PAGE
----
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High-frequency oscillatory ventilation with low oscillatory frequency in pulmonary interstitial emphysema
Squires, KAG and De Paoli, AG and Williams, C and Dargaville, PA, High-frequency oscillatory ventilation with low oscillatory frequency in pulmonary interstitial emphysema, Neonatology: fetal and neonatal research, 104, (4) pp. 243-249. ISSN 1661-7800 (2013) [Refereed Article]
Copyright 2013 S. Karger AG
Background: Pulmonary interstitial emphysema (PIE) is a common respiratory illness in preterm infants associated with significant morbidity and mortality for which the ventilatory management is imperfect.
Objectives: To evaluate the impact of high-frequency oscillatory ventilation (HFOV) with a low oscillatory frequency and thus prolonged expiratory time in preterm infants with severe PIE.
Methods: In a retrospective cohort study, preterm infants ≤30 weeks' gestation with radiological findings of severe PIE, and either high FiO2 or persistent respiratory acidosis were studied if managed on HFOV with a low frequency (5-6 Hz, inspiratory time 30%) for >24 h. Trends in physiological and ventilatory parameters were examined over the first 72 h, radiological changes noted, and in-hospital outcomes ascertained.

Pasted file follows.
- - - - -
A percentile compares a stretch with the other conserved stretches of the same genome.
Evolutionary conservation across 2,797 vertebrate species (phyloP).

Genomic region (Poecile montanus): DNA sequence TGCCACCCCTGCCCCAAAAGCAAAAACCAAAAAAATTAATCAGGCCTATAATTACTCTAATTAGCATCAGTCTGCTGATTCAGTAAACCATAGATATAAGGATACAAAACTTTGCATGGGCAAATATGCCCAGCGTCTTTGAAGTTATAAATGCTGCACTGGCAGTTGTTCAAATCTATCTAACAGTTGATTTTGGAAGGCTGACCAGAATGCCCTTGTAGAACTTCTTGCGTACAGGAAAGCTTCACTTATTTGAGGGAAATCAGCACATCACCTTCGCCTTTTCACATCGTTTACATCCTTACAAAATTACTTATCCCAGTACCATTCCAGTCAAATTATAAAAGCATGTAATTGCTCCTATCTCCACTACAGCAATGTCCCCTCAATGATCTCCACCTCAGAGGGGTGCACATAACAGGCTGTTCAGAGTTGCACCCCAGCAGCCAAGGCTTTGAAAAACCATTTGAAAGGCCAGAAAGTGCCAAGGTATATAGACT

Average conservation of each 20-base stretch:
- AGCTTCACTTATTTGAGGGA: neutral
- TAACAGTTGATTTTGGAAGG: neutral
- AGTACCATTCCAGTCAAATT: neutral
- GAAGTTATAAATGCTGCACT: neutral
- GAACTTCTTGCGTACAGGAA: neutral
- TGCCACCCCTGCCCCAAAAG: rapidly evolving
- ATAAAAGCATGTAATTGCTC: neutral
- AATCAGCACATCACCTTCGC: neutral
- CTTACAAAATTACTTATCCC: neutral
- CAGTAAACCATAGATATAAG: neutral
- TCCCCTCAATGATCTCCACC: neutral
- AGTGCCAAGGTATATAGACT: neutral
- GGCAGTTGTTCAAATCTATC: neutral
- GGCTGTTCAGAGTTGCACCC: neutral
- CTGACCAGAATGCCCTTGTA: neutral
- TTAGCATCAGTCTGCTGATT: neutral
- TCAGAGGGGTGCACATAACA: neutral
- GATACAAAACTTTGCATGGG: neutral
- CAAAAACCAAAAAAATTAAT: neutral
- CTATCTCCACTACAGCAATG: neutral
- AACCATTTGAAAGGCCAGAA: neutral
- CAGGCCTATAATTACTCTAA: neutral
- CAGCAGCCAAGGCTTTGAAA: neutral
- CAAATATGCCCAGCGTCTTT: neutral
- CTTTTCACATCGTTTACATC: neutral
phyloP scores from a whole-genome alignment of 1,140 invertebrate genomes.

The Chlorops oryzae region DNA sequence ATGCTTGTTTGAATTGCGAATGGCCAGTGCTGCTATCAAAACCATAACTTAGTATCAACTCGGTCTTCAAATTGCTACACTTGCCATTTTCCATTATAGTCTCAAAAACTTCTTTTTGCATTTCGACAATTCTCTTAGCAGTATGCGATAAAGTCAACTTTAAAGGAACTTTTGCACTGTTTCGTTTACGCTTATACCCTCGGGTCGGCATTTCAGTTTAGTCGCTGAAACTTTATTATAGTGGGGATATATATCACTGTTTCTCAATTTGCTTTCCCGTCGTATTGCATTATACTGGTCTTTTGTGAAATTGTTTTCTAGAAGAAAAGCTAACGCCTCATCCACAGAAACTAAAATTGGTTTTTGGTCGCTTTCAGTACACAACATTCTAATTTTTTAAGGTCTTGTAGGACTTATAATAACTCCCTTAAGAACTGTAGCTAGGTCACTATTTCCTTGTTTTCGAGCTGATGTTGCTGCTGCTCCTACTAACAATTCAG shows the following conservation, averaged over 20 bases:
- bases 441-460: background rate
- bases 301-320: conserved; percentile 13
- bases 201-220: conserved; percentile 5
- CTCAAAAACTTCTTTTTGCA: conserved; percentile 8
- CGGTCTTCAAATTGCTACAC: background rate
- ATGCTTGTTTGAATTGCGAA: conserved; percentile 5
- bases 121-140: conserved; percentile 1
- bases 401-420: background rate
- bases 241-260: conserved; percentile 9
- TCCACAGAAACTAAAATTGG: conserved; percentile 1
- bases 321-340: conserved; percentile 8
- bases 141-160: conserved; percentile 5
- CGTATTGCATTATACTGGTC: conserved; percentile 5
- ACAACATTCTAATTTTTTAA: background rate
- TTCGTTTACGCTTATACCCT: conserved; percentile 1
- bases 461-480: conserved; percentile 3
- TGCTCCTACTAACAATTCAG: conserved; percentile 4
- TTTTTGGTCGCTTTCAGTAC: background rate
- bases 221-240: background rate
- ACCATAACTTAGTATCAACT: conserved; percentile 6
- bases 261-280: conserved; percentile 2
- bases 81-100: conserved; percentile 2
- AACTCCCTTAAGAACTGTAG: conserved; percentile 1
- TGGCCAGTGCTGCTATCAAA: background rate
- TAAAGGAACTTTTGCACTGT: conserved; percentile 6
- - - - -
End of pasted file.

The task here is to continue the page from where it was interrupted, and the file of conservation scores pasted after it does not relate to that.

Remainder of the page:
Results: 19 cases were identified and analysed in two groups: 14 with bilateral and 5 with predominantly unilateral disease. After transition to low-frequency HFOV, physiological responses were seen in both groups, in particular a rapid and sustained improvement in oxygenation in the bilateral group (mean (SD) alveolar-arterial oxygen difference at baseline: 404 ± 206 mm Hg; 4 h post-transition: 262 ± 181 mm Hg; 72 h: 155 ± 74 mm Hg; p = 0.0003). This occurred following a reduction in mean airway pressure (mean (SD) baseline: 14 ± 3.9 cm H2O; 72 h: 12 ± 2.9 cm H2O; p = 0.011). In the unilateral group, radiological resolution of PIE was observed on re-inflation following collapse of the affected lung. Overall, 15 infants survived, including 10 of the bilateral cases (71%), and all of the unilateral cases.
Conclusion: HFOV with a low oscillatory frequency may afford benefit in preterm babies with severe PIE.
|Item Type:||Refereed Article|
|Keywords:||High-frequency oscillatory ventilation, Infant, preterm, Pulmonary interstitial emphysema|
|Research Division:||Biomedical and Clinical Sciences|
|Research Field:||Paediatrics not elsewhere classified|
|Objective Group:||Clinical health|
|Objective Field:||Clinical health not elsewhere classified|
|UTAS Author:||Squires, KAG (Dr Katharine Squires)|
|UTAS Author:||De Paoli, AG (Dr Tony De Paoli)|
|UTAS Author:||Dargaville, PA (Professor Peter Dargaville)|
|Web of Science® Times Cited:||16|
|Deposited By:||Menzies Institute for Medical Research|
|Downloads:||5 View Download Statistics|
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